We went to Austin for the Thanksgiving weekend, and I had started to write about that, but it became long and boring, so rather than never post anything I think I’ll just give you a quick synopsis.
We went to Austin. It was Thanksgiving and we enjoyed not having turkey and relatives thrust upon us. We walked miles in search of breakfast, shops, and whatever else we happened to want just then but couldn’t find. We saw The King and I and Sideways. We ate Thai food because they don’t have that down here. We drank in nice bars, because they don’t have those either. And on the way home I got my shopping fix – we got a lovely red rug to pull the room together, pasta bowls the like of which we’ve wanted forever, and a few modest items of clothing. No presents for other people, just presents for us.
So then last weekend we went to Mexico in search of presents for other people. I had this notion that they’d have lovely soft blankets in muted colours like the one my Dad has that I purloined when I moved out because I liked it so much. I used to fall asleep on it, or under it, and it’s been part of my life for ever. But apparently they stopped making those sort of blankets 40 years ago, or else they just don’t get them in our part of the country. Everything either looked old and grubby and dull or had fluorescent orange and pink in it. Mexicans like their colour, oh yes they do. More colours? Roll up, come on in. Clashing colours? Just what we wanted. Take a seat. Blindingly bright primary colours? Please arrange yourselves beside one another to form fishes and Indians and diamond patterns as garishly as possible, so we can sell you to the silly gringos. “Subtle” is not a word they know. Or even “coordinating”. Or just “not putting every single colour you have in the same thing together”.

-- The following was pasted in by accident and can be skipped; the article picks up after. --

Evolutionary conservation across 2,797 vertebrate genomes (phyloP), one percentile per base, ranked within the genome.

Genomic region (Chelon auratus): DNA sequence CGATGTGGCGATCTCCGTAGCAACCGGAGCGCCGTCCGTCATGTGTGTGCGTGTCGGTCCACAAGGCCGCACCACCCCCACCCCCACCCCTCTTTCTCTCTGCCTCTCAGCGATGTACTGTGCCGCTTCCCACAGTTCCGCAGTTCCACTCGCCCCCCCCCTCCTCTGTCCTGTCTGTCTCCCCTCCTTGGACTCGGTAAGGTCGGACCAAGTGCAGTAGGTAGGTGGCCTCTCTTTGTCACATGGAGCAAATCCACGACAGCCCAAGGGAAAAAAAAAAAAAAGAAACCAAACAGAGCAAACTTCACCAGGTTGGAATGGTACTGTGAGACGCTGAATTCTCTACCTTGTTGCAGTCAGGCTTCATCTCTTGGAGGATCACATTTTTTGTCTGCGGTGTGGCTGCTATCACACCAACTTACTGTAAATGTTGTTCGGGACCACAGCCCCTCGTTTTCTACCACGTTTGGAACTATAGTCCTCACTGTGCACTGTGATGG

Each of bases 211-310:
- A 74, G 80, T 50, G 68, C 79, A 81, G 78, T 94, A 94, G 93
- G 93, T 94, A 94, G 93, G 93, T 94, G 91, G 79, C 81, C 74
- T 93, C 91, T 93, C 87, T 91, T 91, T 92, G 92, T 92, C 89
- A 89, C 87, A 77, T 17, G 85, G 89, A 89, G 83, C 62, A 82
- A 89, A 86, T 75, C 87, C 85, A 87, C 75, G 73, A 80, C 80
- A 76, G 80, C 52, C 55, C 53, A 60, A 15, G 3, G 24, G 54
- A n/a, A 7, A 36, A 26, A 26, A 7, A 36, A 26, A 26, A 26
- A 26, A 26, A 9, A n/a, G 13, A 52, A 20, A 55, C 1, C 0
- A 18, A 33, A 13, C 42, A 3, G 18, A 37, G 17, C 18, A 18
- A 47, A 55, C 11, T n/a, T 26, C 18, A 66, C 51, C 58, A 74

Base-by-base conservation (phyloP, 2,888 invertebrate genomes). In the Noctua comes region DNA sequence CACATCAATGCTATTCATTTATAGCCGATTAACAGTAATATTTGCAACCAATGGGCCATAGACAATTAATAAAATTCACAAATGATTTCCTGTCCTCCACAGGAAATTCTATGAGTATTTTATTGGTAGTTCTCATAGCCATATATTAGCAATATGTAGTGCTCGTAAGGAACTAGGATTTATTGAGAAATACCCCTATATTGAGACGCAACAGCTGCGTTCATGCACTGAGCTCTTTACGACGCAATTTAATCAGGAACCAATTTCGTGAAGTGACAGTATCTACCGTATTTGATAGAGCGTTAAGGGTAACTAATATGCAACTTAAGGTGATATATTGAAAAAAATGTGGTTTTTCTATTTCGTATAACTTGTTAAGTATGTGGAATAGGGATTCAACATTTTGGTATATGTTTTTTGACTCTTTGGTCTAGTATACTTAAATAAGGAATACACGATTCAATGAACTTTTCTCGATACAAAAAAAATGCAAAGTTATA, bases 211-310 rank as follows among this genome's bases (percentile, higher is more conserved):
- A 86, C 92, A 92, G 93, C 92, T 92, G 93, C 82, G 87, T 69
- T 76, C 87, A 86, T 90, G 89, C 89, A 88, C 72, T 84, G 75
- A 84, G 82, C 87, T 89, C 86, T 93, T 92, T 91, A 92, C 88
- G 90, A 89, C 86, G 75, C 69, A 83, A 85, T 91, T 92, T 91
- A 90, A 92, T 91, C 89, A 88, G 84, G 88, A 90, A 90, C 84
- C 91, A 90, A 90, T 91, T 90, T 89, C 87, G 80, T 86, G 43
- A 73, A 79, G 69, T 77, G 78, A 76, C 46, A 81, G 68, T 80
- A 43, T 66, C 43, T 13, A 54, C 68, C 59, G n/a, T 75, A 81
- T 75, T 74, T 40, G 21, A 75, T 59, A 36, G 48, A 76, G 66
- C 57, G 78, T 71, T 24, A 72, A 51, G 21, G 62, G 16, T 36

Nor had we reckoned on the bargaining. Silly me, I thought we’d walk into a shop, look at the pretty things, find something with a suitable price tag, and pay for it. Instead, first we ran the gauntlet through the Tourist Fodder Shopping Center as all the shop owners called out to us: “Over here, come in my shop.” “Come see my blankets.” “I have junk, you want junk?” (Junk? Isn’t that drugs? In this case, it seemed to be what they call nicknacks and gewgaws and stuff without a name.) “Special price for honeymooners, you come in my shop.” “Wedding rings, we sell you wedding rings.” Okay, which are we? Honeymooners or elopers? “Turn right, you see my shop, lovely things.” I instinctively turned left. Right at the end, we came to a shop with a little man in it who didn’t say anything. Encouraged, I went in and gingerly touched a rug. I didn’t like it much. He jumped up and started showing me more. King size, queen size, red, yellow, blue, serapes, blankets, hand made, very good quality. We really didn’t like anything there, but the interesting thing was that with no input at all on our part he beat himself down from his initial “very special price” of $30 to about $12 as we finally left the shop, protesting that we really truly didn’t want it, but we might come back later. Ah, the politeness of the Irish, trying to leave a shop without offending anyone.
So a valuable lesson was gleaned – we were supposed to bargain, and we could probably get them down to half price. Armed with our new knowledge we went somewhere else a while later and bought an enormous, but very nice, red diamond-patterned blanket. The initial “very special price, just for you” was $75. I offered 30, which was probably too much, but he made it clear that I was consigning his wife and 23 children to a life on the streets with no shoes and not a tamale to their name. We finally agreed on 40, though he was already putting it in a bag for us while we thought we were still discussing whether we really wanted it. Then the calculator came out to convert it to pesos, and we didn’t have quite enough – we only had 4000 even, which we were roughly estimating to be $40 but is really a bit less. He took what we had, as it was demonstrably all the cash we posessed. I’m sure his wife and children are currently rolling round in all the tamales they could want.